Teachers in DC Partner in the Pursuit of Excellence
This week in Washington, President Obama turned the spotlight on teacher quality and access by introducing the "Excellent Educators for All" initiative. I hope the plan brings renewed focus to the critical task of supporting teachers and providing opportunities to nurture excellence. As the President said on Monday, "We are not doing enough to put our teachers in a position to succeed."
Our lawmakers may not be doing enough, but teachers across Washington, DC have taken matters into their own hands, partnering to build a new model for professional development.
"An ambitious, transformative plan"
What started as a peer network has grown to become the Washington International School Summer Institute for Teaching (WISSIT).
The inaugural session kicks off August 11 and connects DC educators to the work of Harvard's Project Zero.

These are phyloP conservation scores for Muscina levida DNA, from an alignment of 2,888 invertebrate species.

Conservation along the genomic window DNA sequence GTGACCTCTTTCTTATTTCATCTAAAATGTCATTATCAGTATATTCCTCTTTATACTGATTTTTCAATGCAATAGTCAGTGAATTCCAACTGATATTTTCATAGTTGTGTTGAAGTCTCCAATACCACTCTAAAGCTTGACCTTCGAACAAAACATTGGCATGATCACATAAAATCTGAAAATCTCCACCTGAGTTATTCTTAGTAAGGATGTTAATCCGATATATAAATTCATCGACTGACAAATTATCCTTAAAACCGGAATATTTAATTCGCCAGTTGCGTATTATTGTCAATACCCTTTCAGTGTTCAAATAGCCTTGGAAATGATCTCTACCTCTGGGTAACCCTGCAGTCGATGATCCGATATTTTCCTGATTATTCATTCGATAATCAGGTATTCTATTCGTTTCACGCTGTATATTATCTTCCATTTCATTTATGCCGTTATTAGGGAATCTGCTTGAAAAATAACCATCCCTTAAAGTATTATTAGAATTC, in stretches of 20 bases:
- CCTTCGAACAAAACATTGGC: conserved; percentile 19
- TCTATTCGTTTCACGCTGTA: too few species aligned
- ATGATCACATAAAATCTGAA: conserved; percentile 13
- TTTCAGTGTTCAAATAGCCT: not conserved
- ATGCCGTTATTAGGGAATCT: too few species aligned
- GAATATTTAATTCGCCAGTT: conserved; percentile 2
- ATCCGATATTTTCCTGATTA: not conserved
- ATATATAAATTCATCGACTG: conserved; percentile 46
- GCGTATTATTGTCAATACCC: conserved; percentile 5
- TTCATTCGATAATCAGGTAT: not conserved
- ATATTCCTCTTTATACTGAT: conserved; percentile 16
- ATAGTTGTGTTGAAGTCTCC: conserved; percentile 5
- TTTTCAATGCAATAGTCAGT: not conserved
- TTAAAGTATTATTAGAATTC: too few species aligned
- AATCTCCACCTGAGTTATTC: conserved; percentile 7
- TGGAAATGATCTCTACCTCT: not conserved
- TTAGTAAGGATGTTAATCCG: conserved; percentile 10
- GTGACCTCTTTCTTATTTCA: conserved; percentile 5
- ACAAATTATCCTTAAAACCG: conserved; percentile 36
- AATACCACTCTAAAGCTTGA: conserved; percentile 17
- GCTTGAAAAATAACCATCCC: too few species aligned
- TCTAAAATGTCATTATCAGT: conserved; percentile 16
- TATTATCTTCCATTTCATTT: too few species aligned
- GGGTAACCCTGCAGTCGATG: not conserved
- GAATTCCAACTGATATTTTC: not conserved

The week-long conference convenes teachers from public, charter, parochial and private schools across the city. Building on Washington International School's decade-long relationship with Project Zero, WISSIT is the school's response to the "call nationwide for public-private partnership," says Head Clayton Lewis. Relationships and networks built during the August session are strengthened throughout the school year with workshops, gatherings and online discussion, says Jim Reese, Director of WISSIT. (Watch video above to learn more.)
Support for the program has been enormous and, in the words of one teacher, a chance to reframe the conversation about education in the nation's capital: "DC education isn't just about politics; it's extraordinarily child-focused."
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